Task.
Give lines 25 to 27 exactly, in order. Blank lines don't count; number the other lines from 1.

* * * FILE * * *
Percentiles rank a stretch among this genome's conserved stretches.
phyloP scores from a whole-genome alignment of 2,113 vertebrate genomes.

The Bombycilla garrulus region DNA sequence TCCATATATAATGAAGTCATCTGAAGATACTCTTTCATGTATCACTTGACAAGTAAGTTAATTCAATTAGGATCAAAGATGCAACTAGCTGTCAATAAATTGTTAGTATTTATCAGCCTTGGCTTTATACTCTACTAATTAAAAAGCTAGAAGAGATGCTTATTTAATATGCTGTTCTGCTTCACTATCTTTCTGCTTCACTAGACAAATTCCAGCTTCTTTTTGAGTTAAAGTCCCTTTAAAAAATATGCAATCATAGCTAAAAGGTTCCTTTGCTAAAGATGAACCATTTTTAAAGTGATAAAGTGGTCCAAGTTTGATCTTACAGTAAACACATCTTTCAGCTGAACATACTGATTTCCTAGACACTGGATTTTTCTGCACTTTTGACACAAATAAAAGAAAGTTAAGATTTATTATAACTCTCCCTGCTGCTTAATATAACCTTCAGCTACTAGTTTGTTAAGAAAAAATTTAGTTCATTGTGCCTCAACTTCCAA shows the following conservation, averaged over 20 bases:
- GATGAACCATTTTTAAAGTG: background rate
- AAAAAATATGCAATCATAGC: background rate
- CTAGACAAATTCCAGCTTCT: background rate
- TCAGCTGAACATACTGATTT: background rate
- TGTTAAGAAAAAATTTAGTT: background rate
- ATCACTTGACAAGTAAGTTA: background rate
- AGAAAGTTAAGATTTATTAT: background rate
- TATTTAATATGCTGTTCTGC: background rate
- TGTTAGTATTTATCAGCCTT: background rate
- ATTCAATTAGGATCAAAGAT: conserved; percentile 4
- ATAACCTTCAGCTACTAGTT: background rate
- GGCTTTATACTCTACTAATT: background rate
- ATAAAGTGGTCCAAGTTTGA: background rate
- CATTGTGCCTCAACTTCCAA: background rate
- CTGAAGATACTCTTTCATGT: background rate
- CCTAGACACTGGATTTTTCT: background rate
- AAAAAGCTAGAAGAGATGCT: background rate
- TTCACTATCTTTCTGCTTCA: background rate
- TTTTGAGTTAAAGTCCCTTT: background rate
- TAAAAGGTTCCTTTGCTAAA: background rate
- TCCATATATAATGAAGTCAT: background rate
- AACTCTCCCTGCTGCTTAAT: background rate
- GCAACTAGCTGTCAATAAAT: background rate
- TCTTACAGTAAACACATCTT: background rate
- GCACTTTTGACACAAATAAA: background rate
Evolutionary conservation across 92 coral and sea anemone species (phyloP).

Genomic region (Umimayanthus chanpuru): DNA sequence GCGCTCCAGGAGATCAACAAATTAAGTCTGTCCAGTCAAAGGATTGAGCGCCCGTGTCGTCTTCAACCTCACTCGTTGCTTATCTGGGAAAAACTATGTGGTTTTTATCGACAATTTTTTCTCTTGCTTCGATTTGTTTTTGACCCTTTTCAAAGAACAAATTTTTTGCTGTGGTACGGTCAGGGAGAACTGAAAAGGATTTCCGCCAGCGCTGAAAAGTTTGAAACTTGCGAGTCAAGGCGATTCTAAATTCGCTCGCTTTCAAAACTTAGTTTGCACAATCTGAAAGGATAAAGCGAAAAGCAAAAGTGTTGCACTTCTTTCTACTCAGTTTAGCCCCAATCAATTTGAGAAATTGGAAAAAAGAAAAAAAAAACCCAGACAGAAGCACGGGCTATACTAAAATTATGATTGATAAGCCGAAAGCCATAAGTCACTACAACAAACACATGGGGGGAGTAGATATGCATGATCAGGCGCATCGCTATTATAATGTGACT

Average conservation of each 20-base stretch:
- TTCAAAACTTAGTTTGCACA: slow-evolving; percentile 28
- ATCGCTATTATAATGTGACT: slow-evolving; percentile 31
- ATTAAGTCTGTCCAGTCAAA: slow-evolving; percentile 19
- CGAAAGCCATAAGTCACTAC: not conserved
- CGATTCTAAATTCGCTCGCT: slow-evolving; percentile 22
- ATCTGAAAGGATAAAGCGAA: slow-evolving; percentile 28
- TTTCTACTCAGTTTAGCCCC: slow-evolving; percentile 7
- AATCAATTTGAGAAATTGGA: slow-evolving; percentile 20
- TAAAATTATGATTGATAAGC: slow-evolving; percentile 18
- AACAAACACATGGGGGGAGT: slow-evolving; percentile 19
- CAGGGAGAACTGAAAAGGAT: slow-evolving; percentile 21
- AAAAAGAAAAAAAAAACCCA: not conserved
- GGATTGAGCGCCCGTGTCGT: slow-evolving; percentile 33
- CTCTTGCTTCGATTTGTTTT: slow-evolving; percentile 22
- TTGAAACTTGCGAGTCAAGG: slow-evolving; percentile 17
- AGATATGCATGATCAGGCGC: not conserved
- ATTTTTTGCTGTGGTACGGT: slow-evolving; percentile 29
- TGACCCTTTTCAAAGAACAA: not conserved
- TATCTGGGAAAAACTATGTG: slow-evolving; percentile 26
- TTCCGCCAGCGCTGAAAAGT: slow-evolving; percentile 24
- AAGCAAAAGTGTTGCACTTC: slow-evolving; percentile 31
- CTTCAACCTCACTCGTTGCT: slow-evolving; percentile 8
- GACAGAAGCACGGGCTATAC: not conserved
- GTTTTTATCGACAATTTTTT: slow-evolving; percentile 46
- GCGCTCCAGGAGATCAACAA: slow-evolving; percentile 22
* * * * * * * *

- AACTCTCCCTGCTGCTTAAT: background rate
- GCAACTAGCTGTCAATAAAT: background rate
- TCTTACAGTAAACACATCTT: background rate